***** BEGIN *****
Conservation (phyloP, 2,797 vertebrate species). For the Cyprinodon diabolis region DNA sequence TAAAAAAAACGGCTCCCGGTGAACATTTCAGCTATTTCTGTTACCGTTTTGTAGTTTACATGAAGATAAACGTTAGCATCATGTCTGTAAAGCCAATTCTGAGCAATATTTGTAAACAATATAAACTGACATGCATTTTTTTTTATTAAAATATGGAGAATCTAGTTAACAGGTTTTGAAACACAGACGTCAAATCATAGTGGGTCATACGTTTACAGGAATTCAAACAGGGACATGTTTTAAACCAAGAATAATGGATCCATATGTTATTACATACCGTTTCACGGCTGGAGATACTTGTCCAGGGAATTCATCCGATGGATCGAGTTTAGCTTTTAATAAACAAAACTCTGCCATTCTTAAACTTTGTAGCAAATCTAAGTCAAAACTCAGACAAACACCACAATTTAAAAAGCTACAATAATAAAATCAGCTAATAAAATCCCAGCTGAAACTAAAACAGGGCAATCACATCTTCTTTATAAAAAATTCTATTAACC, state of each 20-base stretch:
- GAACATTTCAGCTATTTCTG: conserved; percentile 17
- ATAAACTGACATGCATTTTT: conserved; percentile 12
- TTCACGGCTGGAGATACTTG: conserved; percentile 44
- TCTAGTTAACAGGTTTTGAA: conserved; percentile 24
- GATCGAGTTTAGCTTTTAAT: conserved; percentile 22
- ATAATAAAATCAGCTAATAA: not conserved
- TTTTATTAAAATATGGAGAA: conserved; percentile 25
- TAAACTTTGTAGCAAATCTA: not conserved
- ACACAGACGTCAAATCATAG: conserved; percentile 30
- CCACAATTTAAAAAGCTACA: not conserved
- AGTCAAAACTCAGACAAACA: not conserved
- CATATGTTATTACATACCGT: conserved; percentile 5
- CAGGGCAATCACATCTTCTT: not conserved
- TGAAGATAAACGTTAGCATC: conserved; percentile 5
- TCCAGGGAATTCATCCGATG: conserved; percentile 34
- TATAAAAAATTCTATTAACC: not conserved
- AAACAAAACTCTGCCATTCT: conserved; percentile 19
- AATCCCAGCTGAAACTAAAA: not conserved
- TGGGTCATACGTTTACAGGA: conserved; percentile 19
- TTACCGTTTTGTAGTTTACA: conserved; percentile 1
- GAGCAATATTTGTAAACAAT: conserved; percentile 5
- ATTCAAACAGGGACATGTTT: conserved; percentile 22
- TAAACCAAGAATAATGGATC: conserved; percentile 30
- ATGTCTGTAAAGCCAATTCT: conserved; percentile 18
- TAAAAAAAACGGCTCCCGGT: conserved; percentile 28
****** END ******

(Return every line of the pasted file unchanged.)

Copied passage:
Conservation (phyloP, 2,797 vertebrate species). For the Cyprinodon diabolis region DNA sequence TAAAAAAAACGGCTCCCGGTGAACATTTCAGCTATTTCTGTTACCGTTTTGTAGTTTACATGAAGATAAACGTTAGCATCATGTCTGTAAAGCCAATTCTGAGCAATATTTGTAAACAATATAAACTGACATGCATTTTTTTTTATTAAAATATGGAGAATCTAGTTAACAGGTTTTGAAACACAGACGTCAAATCATAGTGGGTCATACGTTTACAGGAATTCAAACAGGGACATGTTTTAAACCAAGAATAATGGATCCATATGTTATTACATACCGTTTCACGGCTGGAGATACTTGTCCAGGGAATTCATCCGATGGATCGAGTTTAGCTTTTAATAAACAAAACTCTGCCATTCTTAAACTTTGTAGCAAATCTAAGTCAAAACTCAGACAAACACCACAATTTAAAAAGCTACAATAATAAAATCAGCTAATAAAATCCCAGCTGAAACTAAAACAGGGCAATCACATCTTCTTTATAAAAAATTCTATTAACC, state of each 20-base stretch:
- GAACATTTCAGCTATTTCTG: conserved; percentile 17
- ATAAACTGACATGCATTTTT: conserved; percentile 12
- TTCACGGCTGGAGATACTTG: conserved; percentile 44
- TCTAGTTAACAGGTTTTGAA: conserved; percentile 24
- GATCGAGTTTAGCTTTTAAT: conserved; percentile 22
- ATAATAAAATCAGCTAATAA: not conserved
- TTTTATTAAAATATGGAGAA: conserved; percentile 25
- TAAACTTTGTAGCAAATCTA: not conserved
- ACACAGACGTCAAATCATAG: conserved; percentile 30
- CCACAATTTAAAAAGCTACA: not conserved
- AGTCAAAACTCAGACAAACA: not conserved
- CATATGTTATTACATACCGT: conserved; percentile 5
- CAGGGCAATCACATCTTCTT: not conserved
- TGAAGATAAACGTTAGCATC: conserved; percentile 5
- TCCAGGGAATTCATCCGATG: conserved; percentile 34
- TATAAAAAATTCTATTAACC: not conserved
- AAACAAAACTCTGCCATTCT: conserved; percentile 19
- AATCCCAGCTGAAACTAAAA: not conserved
- TGGGTCATACGTTTACAGGA: conserved; percentile 19
- TTACCGTTTTGTAGTTTACA: conserved; percentile 1
- GAGCAATATTTGTAAACAAT: conserved; percentile 5
- ATTCAAACAGGGACATGTTT: conserved; percentile 22
- TAAACCAAGAATAATGGATC: conserved; percentile 30
- ATGTCTGTAAAGCCAATTCT: conserved; percentile 18
- TAAAAAAAACGGCTCCCGGT: conserved; percentile 28